Is it even possible to comfortably wear hearing aids at the same time as you are wearing your glasses, despite the fact that the two don’t seem very harmonious? This typical question is specifically true if you are looking at a behind-the-ear (BTE) model. People often wonder whether or not they can work together comfortably. The answer is yes.
There are some things, for people who wear glasses, to think about before they purchase new hearing aids, though. Use these tips to make sure your hearing aids and glasses work well together.
What Style of Hearing Aids Are Best for You?
Whether you wear glasses or not, there are a lot of considerations when choosing new hearing aids. Hearing aids come in all sizes, shapes, and styles. You can even get them in a cool color if you like. Modern high tech hearing aids are not the same as the ones that grandpa used.
Learning exactly what kind of hearing aids are on the market is the way to begin the search. They divide into three basic categories:
- In-the-canal (ITC) – This style is very much like the ITE version but it sits deeper into the ear, making them virtually invisible.
- Behind-the-ear (BTE) – This is an older style of hearing aid, but today’s version of this technology is much more advanced. With this model, the main section of the device mounts right behind the ear with clear tubing that connects to an earmold resting in the opening of the ear canal. Open-fit models are pretty much the same setup but without the earmold.
- In-the-ear (ITE) – As the name implies, this style of hearing aid fits directly into the opening of the ear canal with nothing sitting behind the ear.
There are good and bad points to each style, but if you wear glasses, ITE and ITC hearing aids will save you from a lot of issues. Once you decide on the physical style, it’s time to evaluate the features of different hearing aids.
Considering The Different Features
It’s really the features not the shape of the hearing aid that should be your main concern when shopping. Hearing aid technology is evolving all the time, so features change. Watch for some of these common ones:
- T-coil – This feature enables you to hear better while using a land-line phone. T-coil technology is effective if you are listening to people talk through a speaker like at church or on the radio.
- Directional microphone – This helps pinpoint the sound you need to hear while you are in a noisy spot. For example, if someone is talking to you at a restaurant, you will be able to hear their words clearly in spite of the noise all around you.
- Noise reduction – Filters out background noise by amplifying one channel to augment speech.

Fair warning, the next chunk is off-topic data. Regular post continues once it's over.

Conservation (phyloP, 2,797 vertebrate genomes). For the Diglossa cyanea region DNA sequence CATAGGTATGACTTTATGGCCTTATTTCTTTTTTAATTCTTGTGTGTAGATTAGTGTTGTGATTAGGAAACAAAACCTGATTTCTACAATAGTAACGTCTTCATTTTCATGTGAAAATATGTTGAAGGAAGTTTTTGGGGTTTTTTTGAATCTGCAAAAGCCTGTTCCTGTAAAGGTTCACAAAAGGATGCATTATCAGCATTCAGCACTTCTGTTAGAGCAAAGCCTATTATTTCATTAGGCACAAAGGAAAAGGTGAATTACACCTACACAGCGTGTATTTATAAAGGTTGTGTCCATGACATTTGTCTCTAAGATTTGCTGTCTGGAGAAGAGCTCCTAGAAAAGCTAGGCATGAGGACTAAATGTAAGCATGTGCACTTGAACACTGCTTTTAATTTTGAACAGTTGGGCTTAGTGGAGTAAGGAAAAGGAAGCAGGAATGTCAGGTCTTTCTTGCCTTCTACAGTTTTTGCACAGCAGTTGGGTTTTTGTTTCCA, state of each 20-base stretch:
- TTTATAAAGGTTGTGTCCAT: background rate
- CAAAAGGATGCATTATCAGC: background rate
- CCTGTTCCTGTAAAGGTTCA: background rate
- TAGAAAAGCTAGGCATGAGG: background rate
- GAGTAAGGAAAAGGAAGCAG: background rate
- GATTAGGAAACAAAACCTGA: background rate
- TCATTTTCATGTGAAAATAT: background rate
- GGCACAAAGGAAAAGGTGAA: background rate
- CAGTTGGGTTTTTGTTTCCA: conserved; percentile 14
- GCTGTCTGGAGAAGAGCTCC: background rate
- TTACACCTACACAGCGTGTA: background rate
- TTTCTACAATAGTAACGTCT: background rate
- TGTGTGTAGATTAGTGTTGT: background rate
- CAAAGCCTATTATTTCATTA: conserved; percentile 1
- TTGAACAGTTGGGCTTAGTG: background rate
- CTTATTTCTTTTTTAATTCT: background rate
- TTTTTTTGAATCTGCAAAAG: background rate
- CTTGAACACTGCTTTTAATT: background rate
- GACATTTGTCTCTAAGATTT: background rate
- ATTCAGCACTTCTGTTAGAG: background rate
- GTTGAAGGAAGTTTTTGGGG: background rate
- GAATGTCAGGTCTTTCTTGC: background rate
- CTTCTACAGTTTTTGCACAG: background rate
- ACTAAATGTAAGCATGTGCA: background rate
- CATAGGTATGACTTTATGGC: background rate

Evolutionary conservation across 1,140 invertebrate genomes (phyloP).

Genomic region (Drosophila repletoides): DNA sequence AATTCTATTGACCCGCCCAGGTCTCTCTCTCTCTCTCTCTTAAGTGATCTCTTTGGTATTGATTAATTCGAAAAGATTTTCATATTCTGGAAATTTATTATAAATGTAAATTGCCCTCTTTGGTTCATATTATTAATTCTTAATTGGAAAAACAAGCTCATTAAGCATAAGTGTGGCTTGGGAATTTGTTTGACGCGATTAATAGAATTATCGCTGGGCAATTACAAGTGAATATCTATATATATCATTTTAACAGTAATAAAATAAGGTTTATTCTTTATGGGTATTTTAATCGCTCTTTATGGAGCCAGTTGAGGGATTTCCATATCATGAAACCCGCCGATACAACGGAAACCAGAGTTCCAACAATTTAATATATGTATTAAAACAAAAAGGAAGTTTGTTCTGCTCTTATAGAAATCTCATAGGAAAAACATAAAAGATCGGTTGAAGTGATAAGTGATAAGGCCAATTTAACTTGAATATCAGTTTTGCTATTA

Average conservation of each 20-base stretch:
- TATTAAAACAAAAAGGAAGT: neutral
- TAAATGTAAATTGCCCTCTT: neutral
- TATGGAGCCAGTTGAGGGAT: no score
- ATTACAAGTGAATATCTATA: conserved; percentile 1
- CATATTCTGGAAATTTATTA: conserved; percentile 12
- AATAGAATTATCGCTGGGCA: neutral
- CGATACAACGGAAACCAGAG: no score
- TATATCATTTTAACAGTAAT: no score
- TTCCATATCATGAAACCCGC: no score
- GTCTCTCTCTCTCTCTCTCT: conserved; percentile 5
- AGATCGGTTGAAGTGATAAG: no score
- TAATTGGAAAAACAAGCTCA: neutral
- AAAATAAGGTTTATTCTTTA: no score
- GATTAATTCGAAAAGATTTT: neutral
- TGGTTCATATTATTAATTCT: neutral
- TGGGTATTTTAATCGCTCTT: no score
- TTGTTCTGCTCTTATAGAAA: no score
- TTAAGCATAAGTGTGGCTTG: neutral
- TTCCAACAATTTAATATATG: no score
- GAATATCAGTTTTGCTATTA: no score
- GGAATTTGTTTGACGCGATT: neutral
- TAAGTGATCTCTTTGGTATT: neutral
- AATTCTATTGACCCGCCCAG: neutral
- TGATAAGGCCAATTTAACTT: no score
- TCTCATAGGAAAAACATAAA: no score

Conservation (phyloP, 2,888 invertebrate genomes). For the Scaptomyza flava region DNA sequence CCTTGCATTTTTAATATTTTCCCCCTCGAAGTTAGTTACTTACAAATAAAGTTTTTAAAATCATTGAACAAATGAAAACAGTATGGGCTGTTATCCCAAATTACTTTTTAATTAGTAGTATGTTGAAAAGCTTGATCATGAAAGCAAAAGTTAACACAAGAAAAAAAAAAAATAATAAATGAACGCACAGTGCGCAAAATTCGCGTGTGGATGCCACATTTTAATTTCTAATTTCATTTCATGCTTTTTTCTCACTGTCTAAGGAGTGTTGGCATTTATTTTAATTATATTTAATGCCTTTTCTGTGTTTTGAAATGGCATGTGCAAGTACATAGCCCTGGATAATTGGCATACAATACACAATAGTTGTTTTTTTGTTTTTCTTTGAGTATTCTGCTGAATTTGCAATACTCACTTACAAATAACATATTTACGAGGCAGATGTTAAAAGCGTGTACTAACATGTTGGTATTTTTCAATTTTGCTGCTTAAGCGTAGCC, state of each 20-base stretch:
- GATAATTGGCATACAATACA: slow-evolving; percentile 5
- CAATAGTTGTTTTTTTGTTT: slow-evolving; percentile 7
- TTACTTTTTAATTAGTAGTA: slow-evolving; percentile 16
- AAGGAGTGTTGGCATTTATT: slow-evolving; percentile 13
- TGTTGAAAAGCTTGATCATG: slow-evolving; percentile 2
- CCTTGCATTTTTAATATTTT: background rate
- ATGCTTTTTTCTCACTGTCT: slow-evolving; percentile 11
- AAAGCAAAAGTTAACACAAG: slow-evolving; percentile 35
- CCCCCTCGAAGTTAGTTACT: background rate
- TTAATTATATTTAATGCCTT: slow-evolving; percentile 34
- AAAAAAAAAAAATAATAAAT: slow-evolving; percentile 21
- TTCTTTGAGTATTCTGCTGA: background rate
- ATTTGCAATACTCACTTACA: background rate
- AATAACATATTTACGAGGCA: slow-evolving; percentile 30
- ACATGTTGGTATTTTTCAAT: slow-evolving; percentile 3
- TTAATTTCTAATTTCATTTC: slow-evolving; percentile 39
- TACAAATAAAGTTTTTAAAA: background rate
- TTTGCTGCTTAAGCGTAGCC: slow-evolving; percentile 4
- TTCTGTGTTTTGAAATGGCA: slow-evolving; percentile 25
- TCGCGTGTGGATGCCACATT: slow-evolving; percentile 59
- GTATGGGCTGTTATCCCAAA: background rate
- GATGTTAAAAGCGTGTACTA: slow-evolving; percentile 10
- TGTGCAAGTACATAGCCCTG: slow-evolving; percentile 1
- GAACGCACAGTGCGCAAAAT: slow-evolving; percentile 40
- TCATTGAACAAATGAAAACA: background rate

Your goal is to determine the right set of features to fit your lifestyle. Then the style of the hearing aid can be decided on.
What if You Want BTE Hearing Aids?
BTE hearing aids can be worn with glasses. The trick is to wear both of these important accessories properly, so they fit comfortably. Here are some tips:
- First put on your glasses, then your hearing aid. The placement of your glasses arm is more rigid than your hearing aid so it’s harder to adjust. To be certain that the hearing aid isn’t hanging from your outer ear, after you position it, check in the mirror.
- With both hands, and in a forward motion, practice removing your glasses. It’s going to take some time to make this movement a habit. If you forget to do this motion you will knock off your hearing aid and that will help reinforce the practice.
- Choose the appropriate size BTE before you commit to a purchase. There is the standard version, which can be a little bulky but can still work with glasses. The mini BTE is a fairly new alternative. The portion that fits behind the ear is much smaller for increased comfort and to reduce the feedback that you sometimes have with the BTE devices. Either one will work fine with glasses but find out which style fits you best.
The only solution for those that have a real problem using a BTE hearing aid with glasses would be the ITE or ITC models. BTE devices will be a hassle if, for example, you take off your glasses a lot. Children and people who have smaller ears tend to struggle with this combination, too. If you schedule an appointment with a hearing aid professional you can get a free trial period to see which style fits your lifestyle. Trying the different styles is the only way you will know for sure which style works best for you.